Hello people of the Universe ! (or should I say Shalom?)
In the next posts, I will write about my first time in a synagogue, how I got there, why, and especially how I feel now about my experience. Don’t hesitate to share your opinions and questions, I look forward to talk with you!
Here is how everything started.
For the second semester, I have to do an obversation with two of my friends for university. When we had to decide what we could observe, I came up saying “what about religious places?” and we all ended up thinking that would be very interesting. We are atheist, not even raised in catholic faith, but we enjoy discovering new perspectives and ways of life. To say the truth, I wanted a reason to enter a synagogue and understand how Jewish communities work. Being in touch with several Jews, their traditions and ways of thinking have aroused my curiosity and I thought that doing a sociological/psychological analysis while being in a synagogue would be a complete delight.
I must say our teacher wasn’t really keen on the idea at first. He kept saying he didn’t know anything about Judaism and was afraid we couldn’t enter their religious place. He made some jokes about the synagogue not answering the phone when I called, like “it must be a test” or “maybe they just don’t pay the phone” (you know, typical stereotypes that link Jewish people to money). I managed a forced laugh, knowing it wasn’t a mean joke, but still not very comfortable because, you know, you don’t always want to laugh at something so clichéd and his remarks weren’t helpful.
To be honest, I hesitated before writing about my teacher’s jokes. I thought it won’t be relevant and I still think it wasn’t made to hurt people on purpose. But when you get interested in something and you hear the same jokes over and over, with a whispered “just kidding” or an okay-I-realize-that-sounds-racist-sorry look at the end… well, you start wondering why you have never really noticed that before and you try not to make a big deal out of it.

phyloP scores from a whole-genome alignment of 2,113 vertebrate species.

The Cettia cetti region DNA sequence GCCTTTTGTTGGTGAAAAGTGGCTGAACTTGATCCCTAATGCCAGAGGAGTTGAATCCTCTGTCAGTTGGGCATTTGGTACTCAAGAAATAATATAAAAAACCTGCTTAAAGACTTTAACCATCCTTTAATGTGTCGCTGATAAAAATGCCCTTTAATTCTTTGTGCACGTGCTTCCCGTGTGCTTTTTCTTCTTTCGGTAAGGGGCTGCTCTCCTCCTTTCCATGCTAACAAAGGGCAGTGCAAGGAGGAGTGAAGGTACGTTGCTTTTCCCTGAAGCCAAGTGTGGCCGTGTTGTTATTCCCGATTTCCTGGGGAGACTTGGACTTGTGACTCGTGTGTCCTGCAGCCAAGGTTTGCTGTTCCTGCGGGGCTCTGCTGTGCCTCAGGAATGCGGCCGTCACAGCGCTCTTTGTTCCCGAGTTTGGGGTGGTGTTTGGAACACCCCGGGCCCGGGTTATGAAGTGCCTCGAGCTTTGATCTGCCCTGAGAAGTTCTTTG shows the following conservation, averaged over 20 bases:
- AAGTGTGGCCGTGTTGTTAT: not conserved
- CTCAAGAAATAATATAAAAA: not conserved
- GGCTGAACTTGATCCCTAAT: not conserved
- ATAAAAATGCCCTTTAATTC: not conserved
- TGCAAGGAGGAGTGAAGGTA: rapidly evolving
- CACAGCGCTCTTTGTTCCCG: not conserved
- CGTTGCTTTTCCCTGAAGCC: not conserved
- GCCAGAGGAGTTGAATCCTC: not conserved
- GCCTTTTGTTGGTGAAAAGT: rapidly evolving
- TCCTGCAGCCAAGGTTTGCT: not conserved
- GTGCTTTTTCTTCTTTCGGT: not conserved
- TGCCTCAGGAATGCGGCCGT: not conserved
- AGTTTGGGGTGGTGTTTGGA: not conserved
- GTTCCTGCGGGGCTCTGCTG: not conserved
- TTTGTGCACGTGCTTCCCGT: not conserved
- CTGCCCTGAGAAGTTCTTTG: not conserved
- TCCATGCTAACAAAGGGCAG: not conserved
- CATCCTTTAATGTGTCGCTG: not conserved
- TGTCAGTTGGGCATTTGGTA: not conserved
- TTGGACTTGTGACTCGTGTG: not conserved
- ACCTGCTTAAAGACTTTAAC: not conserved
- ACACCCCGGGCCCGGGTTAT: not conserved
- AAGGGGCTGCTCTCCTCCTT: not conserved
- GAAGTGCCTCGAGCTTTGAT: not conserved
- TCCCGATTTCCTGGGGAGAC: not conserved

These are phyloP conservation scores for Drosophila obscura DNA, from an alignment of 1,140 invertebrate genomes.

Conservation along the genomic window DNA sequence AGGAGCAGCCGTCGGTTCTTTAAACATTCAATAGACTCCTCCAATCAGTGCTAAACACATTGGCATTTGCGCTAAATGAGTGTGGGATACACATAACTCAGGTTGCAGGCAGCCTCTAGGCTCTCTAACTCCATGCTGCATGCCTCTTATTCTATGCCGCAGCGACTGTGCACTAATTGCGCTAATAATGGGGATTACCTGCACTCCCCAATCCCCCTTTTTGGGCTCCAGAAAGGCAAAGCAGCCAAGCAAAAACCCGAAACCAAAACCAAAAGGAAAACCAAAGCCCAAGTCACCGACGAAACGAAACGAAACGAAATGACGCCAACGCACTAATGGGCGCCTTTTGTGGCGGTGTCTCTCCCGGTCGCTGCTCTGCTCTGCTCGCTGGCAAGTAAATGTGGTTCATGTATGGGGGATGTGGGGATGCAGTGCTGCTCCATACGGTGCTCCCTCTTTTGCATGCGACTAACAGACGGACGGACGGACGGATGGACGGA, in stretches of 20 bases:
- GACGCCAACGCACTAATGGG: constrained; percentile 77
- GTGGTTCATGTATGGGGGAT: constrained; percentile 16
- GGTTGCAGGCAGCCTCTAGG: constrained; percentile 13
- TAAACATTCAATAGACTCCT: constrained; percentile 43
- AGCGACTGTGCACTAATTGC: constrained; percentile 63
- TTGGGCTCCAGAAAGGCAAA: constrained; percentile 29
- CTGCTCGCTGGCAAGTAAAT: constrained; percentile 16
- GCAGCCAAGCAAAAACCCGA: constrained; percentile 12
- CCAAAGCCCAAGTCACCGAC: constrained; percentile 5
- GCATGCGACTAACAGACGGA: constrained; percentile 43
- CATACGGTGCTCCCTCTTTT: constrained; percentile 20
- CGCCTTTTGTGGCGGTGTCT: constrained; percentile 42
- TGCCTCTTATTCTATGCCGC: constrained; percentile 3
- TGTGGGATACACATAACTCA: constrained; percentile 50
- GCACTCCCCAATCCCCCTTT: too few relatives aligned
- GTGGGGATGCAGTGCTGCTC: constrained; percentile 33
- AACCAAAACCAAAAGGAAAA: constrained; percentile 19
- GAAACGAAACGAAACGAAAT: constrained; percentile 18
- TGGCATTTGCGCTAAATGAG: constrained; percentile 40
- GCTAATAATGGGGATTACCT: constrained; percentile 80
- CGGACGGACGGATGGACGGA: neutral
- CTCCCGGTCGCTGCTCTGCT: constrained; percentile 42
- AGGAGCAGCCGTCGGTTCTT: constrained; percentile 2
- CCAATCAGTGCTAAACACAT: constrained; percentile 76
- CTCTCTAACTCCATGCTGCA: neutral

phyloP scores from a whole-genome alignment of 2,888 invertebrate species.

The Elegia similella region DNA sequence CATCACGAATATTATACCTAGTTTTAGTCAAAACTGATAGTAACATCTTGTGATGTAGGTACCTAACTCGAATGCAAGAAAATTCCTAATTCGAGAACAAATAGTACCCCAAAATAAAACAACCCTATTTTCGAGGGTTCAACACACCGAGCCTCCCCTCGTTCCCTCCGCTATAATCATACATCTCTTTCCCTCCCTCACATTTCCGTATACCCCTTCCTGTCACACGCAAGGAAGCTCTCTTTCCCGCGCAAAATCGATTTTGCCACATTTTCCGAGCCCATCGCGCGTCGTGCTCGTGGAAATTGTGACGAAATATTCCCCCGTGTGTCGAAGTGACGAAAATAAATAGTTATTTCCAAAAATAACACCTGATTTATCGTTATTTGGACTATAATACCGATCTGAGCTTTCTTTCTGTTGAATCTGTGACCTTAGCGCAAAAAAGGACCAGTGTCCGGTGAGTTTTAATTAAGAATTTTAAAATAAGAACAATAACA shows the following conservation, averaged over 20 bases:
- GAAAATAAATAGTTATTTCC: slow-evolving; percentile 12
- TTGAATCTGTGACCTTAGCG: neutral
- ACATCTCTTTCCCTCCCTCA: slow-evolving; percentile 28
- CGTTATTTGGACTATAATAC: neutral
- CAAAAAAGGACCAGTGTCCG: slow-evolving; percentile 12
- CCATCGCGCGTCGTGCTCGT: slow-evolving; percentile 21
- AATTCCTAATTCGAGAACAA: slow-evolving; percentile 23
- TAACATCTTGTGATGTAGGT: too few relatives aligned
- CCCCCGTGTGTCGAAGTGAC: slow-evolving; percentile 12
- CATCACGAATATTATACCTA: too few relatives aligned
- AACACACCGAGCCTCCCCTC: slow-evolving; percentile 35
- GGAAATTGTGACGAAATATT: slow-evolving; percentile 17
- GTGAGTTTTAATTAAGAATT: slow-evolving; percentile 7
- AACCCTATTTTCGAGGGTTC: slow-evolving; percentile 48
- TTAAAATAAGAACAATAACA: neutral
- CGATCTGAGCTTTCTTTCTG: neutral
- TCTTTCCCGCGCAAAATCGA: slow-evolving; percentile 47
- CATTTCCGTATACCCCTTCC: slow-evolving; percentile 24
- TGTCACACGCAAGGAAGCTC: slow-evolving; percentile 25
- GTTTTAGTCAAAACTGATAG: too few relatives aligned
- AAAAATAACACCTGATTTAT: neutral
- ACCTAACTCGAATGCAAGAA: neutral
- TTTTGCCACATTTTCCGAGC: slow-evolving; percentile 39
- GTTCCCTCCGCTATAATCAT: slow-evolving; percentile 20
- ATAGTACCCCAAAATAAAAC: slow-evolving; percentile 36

I looked for the address of a synagogue in my city and found one in the center. I decided to go with a friend on a Friday morning, just before the holidays. Unfortunately, it was closed (and kind of run down), even if we could admire upon the door “Blessed shall you be when you come in, and blessed shall you be when you go out” written in Hebrew. I had by chance the address of the Israeli association so we pursued our walk til a big building made of bricks. And here is the first vision I had of a place dedicated to Judaism: two soldiers guarding the entrance. Believe me, I wasn’t putting on airs and graces at that moment. I wanted to leave, run away from that unsafe place. If you are against gun control or just not European, maybe you will never understand my feeling, but I was scared. I felt in danger. Guns don’t mean “protection” to me, but “attack”, “violence”, “death”.
I was lucky enough to be with my friend, much more audacious than I am. We asked if we could enter and the soldiers were so nice I couldn’t understand why they were there if everything was fine. My temerous friend and I met a building manager/secretary guy who was surprised and suspicious of our request. I still was pretty anxious until a man arrived and presented himself as the president of the association. We explained we were students and were interested in attending services. He surprisingly said yes after a it-is-going-to-be-complicated face, at a simple (but not innocent) condition: he wanted to be present every time we would come.
When you enter a church, you enter a church. Whether you are a regular churchgoer, a tourist, or someone who needs a cold place to sit in summer. Nobody looks at you, nobody cares. I went to funeral and services without anybody “recognizing” me as an atheist. Obviously, it is pretty different for synagogues. Not that I expected to enter like I owned the place, but I thought I could enter like Sheldon Cooper: knock, knock, knock rabbi? (only one time because I am not as compulsive-obsessive as Sheldon and I am not sure it would have been less weird).
But here we are. Waiting for the approval of the president and a future, very interesting meeting with Jewish people and their faith.
Love and take care,